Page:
Though we can find street food in restaurants, most of the time we think of it as cuisine cooked at a market. A bazaar. Chinatown. Pasar malams. Mamak stalls. In short, street food is food cooked and served outdoors.
Just like how roast is often a staple eaten at Christmas, it is customary for the Chinese to feast on Yusheng, a raw fish salad, during the Lunar New Year.
Yee sang, yuu sahng, lo hei or ‘Prosperity Toss’ are alternate names for this salad that is typically served at the beginning of multi-course meals during the Chinese New Year. It is a dish that is a symbolism of good luck in the new lunar year ahead.
In my recent interview with 4EB FM’s Where Are You From, I suggested the Lunar New Year is the Chinese’s version of Christmas – both are family-oriented, food gorging occasions for many Asians and Westerners respectively.
What exactly makes eating the Yusheng a family affair? How do we see or define “family” through this dish?
These days it seems many people of Asian ethnicity all around the world have impeccably strong palates for Western foods.
McDonalds, KFC, Pizza Hut and various other Western restaurants are frequently packed during meal times in Asian countries. “Potato parties” have recently become a fad in Japan and South Korea, so-called parties where groups of young people order obscene amounts of fries and eat them all in one sitting at fast-food joints. Much love for fries.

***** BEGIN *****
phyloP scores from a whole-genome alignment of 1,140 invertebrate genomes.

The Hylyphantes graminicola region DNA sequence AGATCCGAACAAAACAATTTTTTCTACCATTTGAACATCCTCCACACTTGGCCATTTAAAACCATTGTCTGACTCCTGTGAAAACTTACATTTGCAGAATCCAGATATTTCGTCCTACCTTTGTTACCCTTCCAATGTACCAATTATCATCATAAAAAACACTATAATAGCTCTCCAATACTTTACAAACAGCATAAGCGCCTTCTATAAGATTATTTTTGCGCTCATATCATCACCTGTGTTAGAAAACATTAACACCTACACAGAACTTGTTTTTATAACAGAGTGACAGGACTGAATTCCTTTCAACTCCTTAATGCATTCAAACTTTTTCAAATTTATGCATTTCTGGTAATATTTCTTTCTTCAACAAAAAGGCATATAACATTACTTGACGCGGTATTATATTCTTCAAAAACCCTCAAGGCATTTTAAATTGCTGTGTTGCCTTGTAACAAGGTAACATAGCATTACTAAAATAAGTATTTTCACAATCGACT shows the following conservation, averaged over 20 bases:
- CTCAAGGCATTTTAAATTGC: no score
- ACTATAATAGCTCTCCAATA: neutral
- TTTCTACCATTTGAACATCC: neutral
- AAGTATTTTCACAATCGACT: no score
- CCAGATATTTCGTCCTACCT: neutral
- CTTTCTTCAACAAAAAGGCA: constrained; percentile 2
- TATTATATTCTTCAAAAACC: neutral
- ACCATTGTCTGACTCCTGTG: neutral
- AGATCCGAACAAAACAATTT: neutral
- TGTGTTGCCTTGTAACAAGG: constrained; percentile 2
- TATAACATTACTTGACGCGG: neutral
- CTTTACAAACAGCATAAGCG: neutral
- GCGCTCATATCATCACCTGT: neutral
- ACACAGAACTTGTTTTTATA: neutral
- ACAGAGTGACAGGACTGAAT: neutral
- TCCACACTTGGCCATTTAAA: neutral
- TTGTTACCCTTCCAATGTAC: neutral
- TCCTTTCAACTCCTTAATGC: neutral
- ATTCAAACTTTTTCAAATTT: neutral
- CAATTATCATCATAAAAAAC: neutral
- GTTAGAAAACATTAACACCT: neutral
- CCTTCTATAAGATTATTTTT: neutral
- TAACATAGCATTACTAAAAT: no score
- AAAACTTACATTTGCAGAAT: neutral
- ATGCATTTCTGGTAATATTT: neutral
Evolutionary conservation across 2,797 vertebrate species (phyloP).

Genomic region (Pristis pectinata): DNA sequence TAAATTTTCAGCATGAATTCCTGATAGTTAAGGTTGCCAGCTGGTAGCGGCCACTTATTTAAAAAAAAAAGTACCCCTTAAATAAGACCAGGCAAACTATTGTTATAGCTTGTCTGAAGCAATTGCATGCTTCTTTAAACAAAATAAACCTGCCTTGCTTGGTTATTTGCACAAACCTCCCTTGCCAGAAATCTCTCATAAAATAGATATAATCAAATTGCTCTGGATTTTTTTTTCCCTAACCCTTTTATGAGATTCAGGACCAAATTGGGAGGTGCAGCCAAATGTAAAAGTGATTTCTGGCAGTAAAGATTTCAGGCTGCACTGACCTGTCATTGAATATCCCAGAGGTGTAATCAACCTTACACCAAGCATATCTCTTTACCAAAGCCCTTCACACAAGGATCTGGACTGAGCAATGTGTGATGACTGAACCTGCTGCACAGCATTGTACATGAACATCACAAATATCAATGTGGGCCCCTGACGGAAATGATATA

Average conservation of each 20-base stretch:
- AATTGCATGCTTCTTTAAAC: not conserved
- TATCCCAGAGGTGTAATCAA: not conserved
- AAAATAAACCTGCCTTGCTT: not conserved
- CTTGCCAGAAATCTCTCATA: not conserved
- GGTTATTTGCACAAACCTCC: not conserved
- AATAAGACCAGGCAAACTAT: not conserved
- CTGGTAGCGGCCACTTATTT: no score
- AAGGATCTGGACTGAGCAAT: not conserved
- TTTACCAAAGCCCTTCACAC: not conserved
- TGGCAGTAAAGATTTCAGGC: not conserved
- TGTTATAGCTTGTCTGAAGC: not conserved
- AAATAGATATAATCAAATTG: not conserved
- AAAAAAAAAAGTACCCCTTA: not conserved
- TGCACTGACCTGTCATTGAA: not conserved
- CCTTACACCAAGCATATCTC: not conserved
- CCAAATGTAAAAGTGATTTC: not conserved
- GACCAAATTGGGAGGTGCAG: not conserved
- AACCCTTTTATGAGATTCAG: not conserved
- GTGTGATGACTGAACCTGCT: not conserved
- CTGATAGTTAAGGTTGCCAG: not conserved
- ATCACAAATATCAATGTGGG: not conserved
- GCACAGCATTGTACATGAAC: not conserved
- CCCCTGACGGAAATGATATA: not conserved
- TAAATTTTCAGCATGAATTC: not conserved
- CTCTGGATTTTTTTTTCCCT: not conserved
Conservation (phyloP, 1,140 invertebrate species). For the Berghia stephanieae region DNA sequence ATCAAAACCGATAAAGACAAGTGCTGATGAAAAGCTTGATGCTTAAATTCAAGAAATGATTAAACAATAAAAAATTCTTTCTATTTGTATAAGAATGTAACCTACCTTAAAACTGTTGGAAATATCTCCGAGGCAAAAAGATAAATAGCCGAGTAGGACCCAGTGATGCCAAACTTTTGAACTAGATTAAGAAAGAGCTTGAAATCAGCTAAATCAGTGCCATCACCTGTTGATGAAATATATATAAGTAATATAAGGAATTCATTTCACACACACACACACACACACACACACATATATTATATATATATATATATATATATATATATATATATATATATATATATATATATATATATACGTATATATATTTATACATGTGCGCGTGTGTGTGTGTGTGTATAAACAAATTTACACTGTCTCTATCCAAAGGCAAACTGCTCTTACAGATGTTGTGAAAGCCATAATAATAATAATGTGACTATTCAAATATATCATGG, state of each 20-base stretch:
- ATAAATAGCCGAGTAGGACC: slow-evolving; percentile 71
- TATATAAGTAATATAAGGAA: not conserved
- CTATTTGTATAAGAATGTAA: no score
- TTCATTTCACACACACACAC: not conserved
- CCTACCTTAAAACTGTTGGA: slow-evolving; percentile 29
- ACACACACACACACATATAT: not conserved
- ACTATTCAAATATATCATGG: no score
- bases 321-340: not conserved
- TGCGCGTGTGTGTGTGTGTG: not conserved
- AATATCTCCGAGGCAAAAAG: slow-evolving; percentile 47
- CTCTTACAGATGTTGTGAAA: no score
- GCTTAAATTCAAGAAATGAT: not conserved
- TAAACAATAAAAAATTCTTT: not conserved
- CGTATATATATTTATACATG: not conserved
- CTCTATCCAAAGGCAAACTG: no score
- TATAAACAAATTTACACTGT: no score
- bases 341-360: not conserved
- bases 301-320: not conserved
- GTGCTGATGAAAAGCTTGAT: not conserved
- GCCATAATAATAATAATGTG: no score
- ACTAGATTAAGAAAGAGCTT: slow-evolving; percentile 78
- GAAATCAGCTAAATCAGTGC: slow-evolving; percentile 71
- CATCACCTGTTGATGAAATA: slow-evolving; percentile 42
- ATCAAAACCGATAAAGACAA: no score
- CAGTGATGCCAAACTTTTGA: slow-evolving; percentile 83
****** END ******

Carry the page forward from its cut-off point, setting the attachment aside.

Many Asian international students and Asian-Australians here in Australia also seem to possess Westernised palates. It is not uncommon to see them ordering fancy smoked salmon and poached eggs on multigrain toast or bircher muesli along with their coffee at upmarket cafes for Saturday brunch and kebabs for dinner later. What happened to having yum cha or sitting at round tables dining at Asian restaurants?
Asian cuisine is aplenty around the city of Melbourne today. But after eating this cuisine quite a bit here I must say that Asian food in Australia differs considerably from the exact same gastronomic fare in Asia.
A large proportion of Asian food and the Asian eating experience in Australia is arguably unhealthy and often customised to suit Caucasian palates so as to appeal to the Anglo-Saxon population.
Salmon sushi (handroll) is all over Melbourne’s CBD, extremely popular with many. But there are other kinds of Japanese food out there too. Photo: Mabel Kwong
Chinese, Malaysian, Japanese and Indonesian cuisines are a few such cuisines constantly served up here. Some are more popular than others Down Under, but most of them usually do not taste or are presented akin to dishes in the Asian region.